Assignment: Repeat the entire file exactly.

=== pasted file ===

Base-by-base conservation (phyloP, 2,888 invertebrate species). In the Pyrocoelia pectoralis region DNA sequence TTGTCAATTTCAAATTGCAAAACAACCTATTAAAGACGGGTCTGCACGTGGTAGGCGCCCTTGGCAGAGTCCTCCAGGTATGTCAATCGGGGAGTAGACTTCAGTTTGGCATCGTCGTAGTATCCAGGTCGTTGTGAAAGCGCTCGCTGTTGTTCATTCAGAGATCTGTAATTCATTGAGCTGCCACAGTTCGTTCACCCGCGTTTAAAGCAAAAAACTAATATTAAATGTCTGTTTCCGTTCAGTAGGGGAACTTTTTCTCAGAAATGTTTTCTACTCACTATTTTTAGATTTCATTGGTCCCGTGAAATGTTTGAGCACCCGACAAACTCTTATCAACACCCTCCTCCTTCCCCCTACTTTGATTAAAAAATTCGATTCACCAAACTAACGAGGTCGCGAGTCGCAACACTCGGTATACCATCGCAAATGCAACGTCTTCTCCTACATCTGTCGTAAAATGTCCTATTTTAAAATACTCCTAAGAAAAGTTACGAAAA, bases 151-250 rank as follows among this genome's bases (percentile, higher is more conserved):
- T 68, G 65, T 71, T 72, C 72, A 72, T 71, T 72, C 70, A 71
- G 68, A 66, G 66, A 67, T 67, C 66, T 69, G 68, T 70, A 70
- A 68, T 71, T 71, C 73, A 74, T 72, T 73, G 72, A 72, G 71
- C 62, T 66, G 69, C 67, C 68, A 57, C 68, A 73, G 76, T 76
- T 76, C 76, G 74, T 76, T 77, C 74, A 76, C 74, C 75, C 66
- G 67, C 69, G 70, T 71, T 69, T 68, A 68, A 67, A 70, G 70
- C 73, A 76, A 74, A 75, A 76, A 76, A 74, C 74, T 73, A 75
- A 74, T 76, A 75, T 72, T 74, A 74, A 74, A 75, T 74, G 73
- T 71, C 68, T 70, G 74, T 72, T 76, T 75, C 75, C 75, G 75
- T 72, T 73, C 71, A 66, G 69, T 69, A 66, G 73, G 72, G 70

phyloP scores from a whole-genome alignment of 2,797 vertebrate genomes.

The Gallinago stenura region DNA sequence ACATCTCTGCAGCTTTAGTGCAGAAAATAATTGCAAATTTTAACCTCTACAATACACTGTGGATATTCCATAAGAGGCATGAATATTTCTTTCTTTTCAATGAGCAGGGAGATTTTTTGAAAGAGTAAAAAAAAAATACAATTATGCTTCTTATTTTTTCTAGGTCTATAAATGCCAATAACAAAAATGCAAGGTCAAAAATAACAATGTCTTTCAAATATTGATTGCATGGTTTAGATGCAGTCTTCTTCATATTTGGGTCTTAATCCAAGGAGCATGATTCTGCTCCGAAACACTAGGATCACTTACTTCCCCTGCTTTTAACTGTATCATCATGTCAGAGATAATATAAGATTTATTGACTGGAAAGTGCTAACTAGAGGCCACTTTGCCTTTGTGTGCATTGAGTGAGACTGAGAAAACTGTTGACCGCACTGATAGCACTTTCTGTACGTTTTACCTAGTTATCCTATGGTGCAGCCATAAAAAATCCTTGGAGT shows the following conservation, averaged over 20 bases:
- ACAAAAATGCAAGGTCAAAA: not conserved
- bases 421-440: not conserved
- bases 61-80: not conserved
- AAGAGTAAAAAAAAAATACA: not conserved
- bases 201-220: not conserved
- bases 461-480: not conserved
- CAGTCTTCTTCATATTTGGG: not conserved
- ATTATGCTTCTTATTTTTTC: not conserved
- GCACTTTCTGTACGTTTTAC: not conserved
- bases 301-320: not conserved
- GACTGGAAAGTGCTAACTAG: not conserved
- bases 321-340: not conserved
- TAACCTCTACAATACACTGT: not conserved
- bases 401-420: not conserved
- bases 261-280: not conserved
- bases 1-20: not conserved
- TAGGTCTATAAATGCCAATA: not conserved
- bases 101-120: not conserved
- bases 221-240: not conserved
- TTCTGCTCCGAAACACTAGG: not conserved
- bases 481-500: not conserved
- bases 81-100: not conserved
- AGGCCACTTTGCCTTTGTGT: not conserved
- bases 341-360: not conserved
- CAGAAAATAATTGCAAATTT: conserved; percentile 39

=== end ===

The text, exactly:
Base-by-base conservation (phyloP, 2,888 invertebrate species). In the Pyrocoelia pectoralis region DNA sequence TTGTCAATTTCAAATTGCAAAACAACCTATTAAAGACGGGTCTGCACGTGGTAGGCGCCCTTGGCAGAGTCCTCCAGGTATGTCAATCGGGGAGTAGACTTCAGTTTGGCATCGTCGTAGTATCCAGGTCGTTGTGAAAGCGCTCGCTGTTGTTCATTCAGAGATCTGTAATTCATTGAGCTGCCACAGTTCGTTCACCCGCGTTTAAAGCAAAAAACTAATATTAAATGTCTGTTTCCGTTCAGTAGGGGAACTTTTTCTCAGAAATGTTTTCTACTCACTATTTTTAGATTTCATTGGTCCCGTGAAATGTTTGAGCACCCGACAAACTCTTATCAACACCCTCCTCCTTCCCCCTACTTTGATTAAAAAATTCGATTCACCAAACTAACGAGGTCGCGAGTCGCAACACTCGGTATACCATCGCAAATGCAACGTCTTCTCCTACATCTGTCGTAAAATGTCCTATTTTAAAATACTCCTAAGAAAAGTTACGAAAA, bases 151-250 rank as follows among this genome's bases (percentile, higher is more conserved):
- T 68, G 65, T 71, T 72, C 72, A 72, T 71, T 72, C 70, A 71
- G 68, A 66, G 66, A 67, T 67, C 66, T 69, G 68, T 70, A 70
- A 68, T 71, T 71, C 73, A 74, T 72, T 73, G 72, A 72, G 71
- C 62, T 66, G 69, C 67, C 68, A 57, C 68, A 73, G 76, T 76
- T 76, C 76, G 74, T 76, T 77, C 74, A 76, C 74, C 75, C 66
- G 67, C 69, G 70, T 71, T 69, T 68, A 68, A 67, A 70, G 70
- C 73, A 76, A 74, A 75, A 76, A 76, A 74, C 74, T 73, A 75
- A 74, T 76, A 75, T 72, T 74, A 74, A 74, A 75, T 74, G 73
- T 71, C 68, T 70, G 74, T 72, T 76, T 75, C 75, C 75, G 75
- T 72, T 73, C 71, A 66, G 69, T 69, A 66, G 73, G 72, G 70

phyloP scores from a whole-genome alignment of 2,797 vertebrate genomes.

The Gallinago stenura region DNA sequence ACATCTCTGCAGCTTTAGTGCAGAAAATAATTGCAAATTTTAACCTCTACAATACACTGTGGATATTCCATAAGAGGCATGAATATTTCTTTCTTTTCAATGAGCAGGGAGATTTTTTGAAAGAGTAAAAAAAAAATACAATTATGCTTCTTATTTTTTCTAGGTCTATAAATGCCAATAACAAAAATGCAAGGTCAAAAATAACAATGTCTTTCAAATATTGATTGCATGGTTTAGATGCAGTCTTCTTCATATTTGGGTCTTAATCCAAGGAGCATGATTCTGCTCCGAAACACTAGGATCACTTACTTCCCCTGCTTTTAACTGTATCATCATGTCAGAGATAATATAAGATTTATTGACTGGAAAGTGCTAACTAGAGGCCACTTTGCCTTTGTGTGCATTGAGTGAGACTGAGAAAACTGTTGACCGCACTGATAGCACTTTCTGTACGTTTTACCTAGTTATCCTATGGTGCAGCCATAAAAAATCCTTGGAGT shows the following conservation, averaged over 20 bases:
- ACAAAAATGCAAGGTCAAAA: not conserved
- bases 421-440: not conserved
- bases 61-80: not conserved
- AAGAGTAAAAAAAAAATACA: not conserved
- bases 201-220: not conserved
- bases 461-480: not conserved
- CAGTCTTCTTCATATTTGGG: not conserved
- ATTATGCTTCTTATTTTTTC: not conserved
- GCACTTTCTGTACGTTTTAC: not conserved
- bases 301-320: not conserved
- GACTGGAAAGTGCTAACTAG: not conserved
- bases 321-340: not conserved
- TAACCTCTACAATACACTGT: not conserved
- bases 401-420: not conserved
- bases 261-280: not conserved
- bases 1-20: not conserved
- TAGGTCTATAAATGCCAATA: not conserved
- bases 101-120: not conserved
- bases 221-240: not conserved
- TTCTGCTCCGAAACACTAGG: not conserved
- bases 481-500: not conserved
- bases 81-100: not conserved
- AGGCCACTTTGCCTTTGTGT: not conserved
- bases 341-360: not conserved
- CAGAAAATAATTGCAAATTT: conserved; percentile 39